by Debbie Hodge
NOTE: sketches with free layered templates are available for several of the layouts shown here. Click for Seder Moments template. Click here for template for the “Grateful For . . .” templates.
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Know your holiday rhythms and scrapbook events well
Every holiday has its own rhythm—and each of those holiday rhythms vary by family. Understanding your holiday rhythms is a big help when you’re beginning to decide how to scrapbook your photos and whether to to organize them on one or multiple pages. Here are some scrapbook page ideas that take into account personal holiday rhythms.
Consider Halloween. Because my children are young and love this holiday, for the last few years this holiday has had the same a multi-part rhythm in our home. I imagine this will change, but right now, I photograph: pumpkin carving, 2 school parties, 1 adult party; and trick-or-treat night. What’s your rhythm for this holiday? Do you even celebrate it? Do you have other fall celebrations? Perhaps and Oktoberfest?
By keeping holiday rhythms this in mind, I already have an idea of categories for sorting through the photos and organizing them logically–which is key to making several pages efficiently.
What is your rhythm for the upcoming spring holidays? Do you celebrate Easter? Passover? Let this understanding guide the photos you take, the memorabilia you save, the pages you decide to make, and the space you’ll allot in your albums.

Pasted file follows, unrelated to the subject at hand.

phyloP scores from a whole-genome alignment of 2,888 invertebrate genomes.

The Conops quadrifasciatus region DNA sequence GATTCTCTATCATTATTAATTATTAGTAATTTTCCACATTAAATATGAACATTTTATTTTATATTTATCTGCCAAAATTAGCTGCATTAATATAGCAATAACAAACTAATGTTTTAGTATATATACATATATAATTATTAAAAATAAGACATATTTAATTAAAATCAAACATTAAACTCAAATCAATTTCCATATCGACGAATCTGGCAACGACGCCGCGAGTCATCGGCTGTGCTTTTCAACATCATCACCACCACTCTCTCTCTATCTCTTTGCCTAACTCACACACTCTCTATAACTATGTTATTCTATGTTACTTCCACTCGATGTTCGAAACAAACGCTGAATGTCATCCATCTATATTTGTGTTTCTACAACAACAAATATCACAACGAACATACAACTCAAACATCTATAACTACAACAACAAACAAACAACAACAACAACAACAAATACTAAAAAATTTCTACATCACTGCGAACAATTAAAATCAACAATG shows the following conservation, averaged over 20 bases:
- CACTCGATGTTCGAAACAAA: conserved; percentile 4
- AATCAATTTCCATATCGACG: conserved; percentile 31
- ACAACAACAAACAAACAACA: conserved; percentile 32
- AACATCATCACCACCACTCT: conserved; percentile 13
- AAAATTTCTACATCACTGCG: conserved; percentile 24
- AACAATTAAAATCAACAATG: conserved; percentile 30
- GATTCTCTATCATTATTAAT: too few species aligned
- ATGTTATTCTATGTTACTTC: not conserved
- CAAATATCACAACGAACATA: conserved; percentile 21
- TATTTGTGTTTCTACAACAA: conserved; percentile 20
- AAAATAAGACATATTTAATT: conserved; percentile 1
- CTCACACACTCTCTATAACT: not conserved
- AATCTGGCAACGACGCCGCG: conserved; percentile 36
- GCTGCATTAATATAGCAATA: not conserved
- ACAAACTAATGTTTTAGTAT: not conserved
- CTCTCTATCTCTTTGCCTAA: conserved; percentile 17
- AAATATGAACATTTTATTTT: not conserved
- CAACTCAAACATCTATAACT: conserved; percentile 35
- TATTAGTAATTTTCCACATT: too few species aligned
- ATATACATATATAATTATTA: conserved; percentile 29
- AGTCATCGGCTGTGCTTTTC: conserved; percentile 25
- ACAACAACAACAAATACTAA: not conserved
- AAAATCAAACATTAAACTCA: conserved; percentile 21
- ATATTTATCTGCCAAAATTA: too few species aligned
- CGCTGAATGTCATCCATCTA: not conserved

many holidays call for multiple scrapbook pages
Holidays that take place over more than one day — or that have a lot going on — may merit multiple pages. Look for logical ways to organize these pages and the photos on them. Even if you are able to get many photos onto one spread and show an overview of the holiday at once, consider doing at least one more page that highlights one or two great photos and gives you space to journal about the essence of that particular celebration.
holiday “collection” pages show constants and changes
Gather similar photos taken over several years from the same holiday to show traditions that endure as well as the changes that inevitably occur. The shot of the family under the Christmas tree is a classic one that many of us take year after year. In addition to collecting photos over several years, you can gather photos that are related subject-wise and span one holiday season. For example each of the jack-o’-lanterns you encountered one year, or one shot from each of the holiday parties you went to. I’m working on a series of Thanksgiving scrapbook pages that show different aspects of the holiday covering several years. Layouts follow!
So what is your rhythm for the upcoming spring holidays?